Taiwan today vowed to ‘counterattack’ if Chinese warships and warplanes enter its territory, following Beijing’s massive military drills around the island.
The democratic, self-governing island lives under constant threat of invasion by China, which claims it as part of its territory to be seized one day – by force if necessary.
On Wednesday, defense officials said Taiwan would exercise its right to self-defense if Beijing decided to act against the island.
Taipei’s willingness to retaliate appeared to have been demonstrated a day earlier, when the Taiwanese military fired warning shots at Chinese drones hovering over its outposts just off the Chinese coast.
Taiwanese forces said in a statement that troops took action on Tuesday after drones were found hovering over the Kinmen island group.
Wednesday’s statement referred to unmanned aerial vehicles as “civilian use” but gave no other details. He said the drones returned to the nearby Chinese city of Xiamen after the shootings.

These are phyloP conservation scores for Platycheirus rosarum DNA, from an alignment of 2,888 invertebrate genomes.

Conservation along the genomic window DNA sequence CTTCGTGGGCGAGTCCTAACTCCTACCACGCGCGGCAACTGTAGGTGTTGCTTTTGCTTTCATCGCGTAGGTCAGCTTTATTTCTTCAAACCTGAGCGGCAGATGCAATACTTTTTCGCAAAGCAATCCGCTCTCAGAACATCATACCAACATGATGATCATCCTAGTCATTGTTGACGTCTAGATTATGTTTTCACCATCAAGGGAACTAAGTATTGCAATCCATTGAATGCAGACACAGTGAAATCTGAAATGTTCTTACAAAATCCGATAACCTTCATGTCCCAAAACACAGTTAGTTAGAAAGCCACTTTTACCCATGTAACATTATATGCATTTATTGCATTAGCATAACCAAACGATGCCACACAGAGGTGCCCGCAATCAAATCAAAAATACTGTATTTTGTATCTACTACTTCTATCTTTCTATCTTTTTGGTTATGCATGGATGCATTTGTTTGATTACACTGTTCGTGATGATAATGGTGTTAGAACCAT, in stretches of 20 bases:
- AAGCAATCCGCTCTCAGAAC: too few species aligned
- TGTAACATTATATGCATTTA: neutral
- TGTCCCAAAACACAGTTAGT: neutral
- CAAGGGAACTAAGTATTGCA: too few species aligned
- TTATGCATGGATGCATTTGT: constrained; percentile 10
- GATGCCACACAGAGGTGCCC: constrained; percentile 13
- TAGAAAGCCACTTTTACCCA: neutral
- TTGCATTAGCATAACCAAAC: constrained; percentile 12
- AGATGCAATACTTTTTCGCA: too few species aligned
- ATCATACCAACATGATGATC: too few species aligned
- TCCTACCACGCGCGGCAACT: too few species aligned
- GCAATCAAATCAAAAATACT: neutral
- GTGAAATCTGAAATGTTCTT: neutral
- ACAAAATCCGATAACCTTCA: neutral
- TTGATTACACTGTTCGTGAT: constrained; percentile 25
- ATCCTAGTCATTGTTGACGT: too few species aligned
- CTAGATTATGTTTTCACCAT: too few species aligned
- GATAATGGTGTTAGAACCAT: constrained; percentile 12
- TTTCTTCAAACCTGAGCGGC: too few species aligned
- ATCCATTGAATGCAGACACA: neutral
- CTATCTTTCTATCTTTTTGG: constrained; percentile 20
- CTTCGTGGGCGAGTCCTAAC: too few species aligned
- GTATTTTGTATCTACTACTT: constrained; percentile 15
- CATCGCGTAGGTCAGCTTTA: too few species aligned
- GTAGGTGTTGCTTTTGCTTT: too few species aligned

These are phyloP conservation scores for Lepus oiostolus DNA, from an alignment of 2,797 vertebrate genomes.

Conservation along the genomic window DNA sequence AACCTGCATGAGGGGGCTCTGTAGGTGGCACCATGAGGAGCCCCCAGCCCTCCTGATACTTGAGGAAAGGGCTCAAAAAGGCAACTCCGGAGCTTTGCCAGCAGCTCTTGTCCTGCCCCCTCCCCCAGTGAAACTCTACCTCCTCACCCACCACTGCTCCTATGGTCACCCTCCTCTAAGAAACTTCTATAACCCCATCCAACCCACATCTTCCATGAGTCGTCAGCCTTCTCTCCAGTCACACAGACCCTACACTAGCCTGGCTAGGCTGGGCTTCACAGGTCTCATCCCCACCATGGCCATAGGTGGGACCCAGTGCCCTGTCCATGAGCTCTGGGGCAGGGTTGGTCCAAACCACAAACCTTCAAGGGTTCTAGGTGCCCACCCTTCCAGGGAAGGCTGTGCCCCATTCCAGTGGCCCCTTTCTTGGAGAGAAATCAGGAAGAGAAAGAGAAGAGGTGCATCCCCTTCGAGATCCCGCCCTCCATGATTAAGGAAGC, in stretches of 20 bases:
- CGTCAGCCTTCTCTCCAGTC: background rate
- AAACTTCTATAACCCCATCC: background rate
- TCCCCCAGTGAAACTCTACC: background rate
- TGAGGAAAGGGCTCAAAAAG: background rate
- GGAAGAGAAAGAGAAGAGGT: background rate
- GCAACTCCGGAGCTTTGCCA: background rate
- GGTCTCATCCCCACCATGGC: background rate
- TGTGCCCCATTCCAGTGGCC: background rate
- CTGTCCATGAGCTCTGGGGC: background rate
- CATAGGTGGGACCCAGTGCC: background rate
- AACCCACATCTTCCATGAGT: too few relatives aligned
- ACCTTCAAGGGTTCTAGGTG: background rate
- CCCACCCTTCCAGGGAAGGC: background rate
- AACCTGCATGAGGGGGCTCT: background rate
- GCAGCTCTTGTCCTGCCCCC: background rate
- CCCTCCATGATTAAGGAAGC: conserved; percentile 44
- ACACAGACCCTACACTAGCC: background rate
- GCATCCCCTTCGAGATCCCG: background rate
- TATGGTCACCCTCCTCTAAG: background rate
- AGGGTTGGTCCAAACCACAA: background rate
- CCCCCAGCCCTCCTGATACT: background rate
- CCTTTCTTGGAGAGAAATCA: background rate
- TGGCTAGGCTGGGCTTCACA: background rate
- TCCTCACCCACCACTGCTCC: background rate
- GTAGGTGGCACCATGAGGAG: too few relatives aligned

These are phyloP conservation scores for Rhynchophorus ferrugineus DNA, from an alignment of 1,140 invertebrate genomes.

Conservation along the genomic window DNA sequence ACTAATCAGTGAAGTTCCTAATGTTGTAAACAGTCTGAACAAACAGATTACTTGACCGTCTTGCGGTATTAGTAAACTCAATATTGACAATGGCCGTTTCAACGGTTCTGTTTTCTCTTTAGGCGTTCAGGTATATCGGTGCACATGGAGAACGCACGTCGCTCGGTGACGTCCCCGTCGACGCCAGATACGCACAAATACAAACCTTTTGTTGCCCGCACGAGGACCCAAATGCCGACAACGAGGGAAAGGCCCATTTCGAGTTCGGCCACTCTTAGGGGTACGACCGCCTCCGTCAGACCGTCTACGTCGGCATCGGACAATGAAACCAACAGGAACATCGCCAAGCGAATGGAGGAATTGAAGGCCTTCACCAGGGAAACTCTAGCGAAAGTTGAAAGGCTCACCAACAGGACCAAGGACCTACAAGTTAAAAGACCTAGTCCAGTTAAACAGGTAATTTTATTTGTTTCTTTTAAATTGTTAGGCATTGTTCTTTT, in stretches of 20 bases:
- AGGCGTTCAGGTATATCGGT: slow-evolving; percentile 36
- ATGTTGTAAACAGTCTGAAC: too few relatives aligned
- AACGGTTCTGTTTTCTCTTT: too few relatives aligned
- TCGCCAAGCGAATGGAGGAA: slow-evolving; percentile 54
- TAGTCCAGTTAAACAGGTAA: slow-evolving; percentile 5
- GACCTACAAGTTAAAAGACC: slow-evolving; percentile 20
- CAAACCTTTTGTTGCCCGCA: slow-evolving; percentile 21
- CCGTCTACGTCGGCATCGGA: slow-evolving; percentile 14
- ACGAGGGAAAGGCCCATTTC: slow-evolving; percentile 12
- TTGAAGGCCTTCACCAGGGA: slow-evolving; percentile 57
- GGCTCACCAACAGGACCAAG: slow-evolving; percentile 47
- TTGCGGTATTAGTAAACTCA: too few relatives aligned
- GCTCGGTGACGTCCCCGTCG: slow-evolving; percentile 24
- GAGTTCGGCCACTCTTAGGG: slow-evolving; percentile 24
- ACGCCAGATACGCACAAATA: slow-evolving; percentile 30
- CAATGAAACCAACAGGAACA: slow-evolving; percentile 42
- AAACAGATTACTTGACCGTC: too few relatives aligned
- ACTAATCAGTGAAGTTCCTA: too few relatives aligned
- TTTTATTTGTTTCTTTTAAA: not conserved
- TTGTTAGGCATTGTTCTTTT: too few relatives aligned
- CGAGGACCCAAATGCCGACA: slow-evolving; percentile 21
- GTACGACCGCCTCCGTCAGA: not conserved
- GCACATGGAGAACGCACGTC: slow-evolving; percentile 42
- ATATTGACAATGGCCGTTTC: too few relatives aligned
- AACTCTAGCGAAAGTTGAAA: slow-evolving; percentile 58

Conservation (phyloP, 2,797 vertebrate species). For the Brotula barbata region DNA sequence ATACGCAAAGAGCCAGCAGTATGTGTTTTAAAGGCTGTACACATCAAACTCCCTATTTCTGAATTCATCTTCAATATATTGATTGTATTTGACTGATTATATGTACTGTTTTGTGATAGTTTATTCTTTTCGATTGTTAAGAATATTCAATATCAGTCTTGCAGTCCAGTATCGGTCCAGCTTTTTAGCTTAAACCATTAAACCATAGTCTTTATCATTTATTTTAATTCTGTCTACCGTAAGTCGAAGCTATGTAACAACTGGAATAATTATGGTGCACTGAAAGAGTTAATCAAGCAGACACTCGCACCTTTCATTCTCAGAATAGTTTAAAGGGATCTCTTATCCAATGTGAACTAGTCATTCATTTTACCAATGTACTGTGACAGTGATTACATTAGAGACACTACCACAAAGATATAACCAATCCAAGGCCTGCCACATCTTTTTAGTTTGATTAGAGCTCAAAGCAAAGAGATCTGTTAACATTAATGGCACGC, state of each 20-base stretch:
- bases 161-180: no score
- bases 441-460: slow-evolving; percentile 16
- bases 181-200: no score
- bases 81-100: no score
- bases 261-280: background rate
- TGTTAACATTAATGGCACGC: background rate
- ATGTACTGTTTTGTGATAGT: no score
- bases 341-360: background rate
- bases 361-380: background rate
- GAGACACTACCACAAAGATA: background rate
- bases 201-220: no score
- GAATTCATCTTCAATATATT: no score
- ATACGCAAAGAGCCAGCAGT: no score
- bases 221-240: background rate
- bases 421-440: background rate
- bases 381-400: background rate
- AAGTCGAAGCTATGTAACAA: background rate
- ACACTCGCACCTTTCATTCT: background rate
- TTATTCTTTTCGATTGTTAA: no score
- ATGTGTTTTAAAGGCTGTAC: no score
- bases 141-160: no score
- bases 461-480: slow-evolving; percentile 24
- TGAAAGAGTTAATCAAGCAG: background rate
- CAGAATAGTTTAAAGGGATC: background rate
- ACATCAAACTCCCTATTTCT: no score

Taiwan previously only fired flares as a warning.
Taiwan today vowed to ‘counterattack’ if Chinese warships and warplanes enter its territory, following Beijing’s massive military drills around the island. Pictured: Taiwanese President Tsai Ing-wen (left) poses next to air force pilots, August 30
Tensions in the Taiwan Strait have reached their highest level in decades after China staged an unprecedented show of force in retaliation for US President Nancy Pelosi’s visit to Taipei earlier this month.
For a week after Pelosi’s visit, China sent warships, missiles and fighter jets into the waters and skies around Taiwan, condemning drills and missile tests as preparation for a invasion.
Asked about Taiwan’s reaction if Chinese warplanes and warships enter its airspace and territorial waters, a defense official said that “the closer the incursions are to Taiwan, the stronger our countermeasures will be.” strong”.
“We will use naval and air forces and shore fire to push back the PLA (Chinese People’s Liberation Army) forces that enter our 24- or 12-nautical-mile zones,” Major General Lin Wen- huang, director of operations and planning division.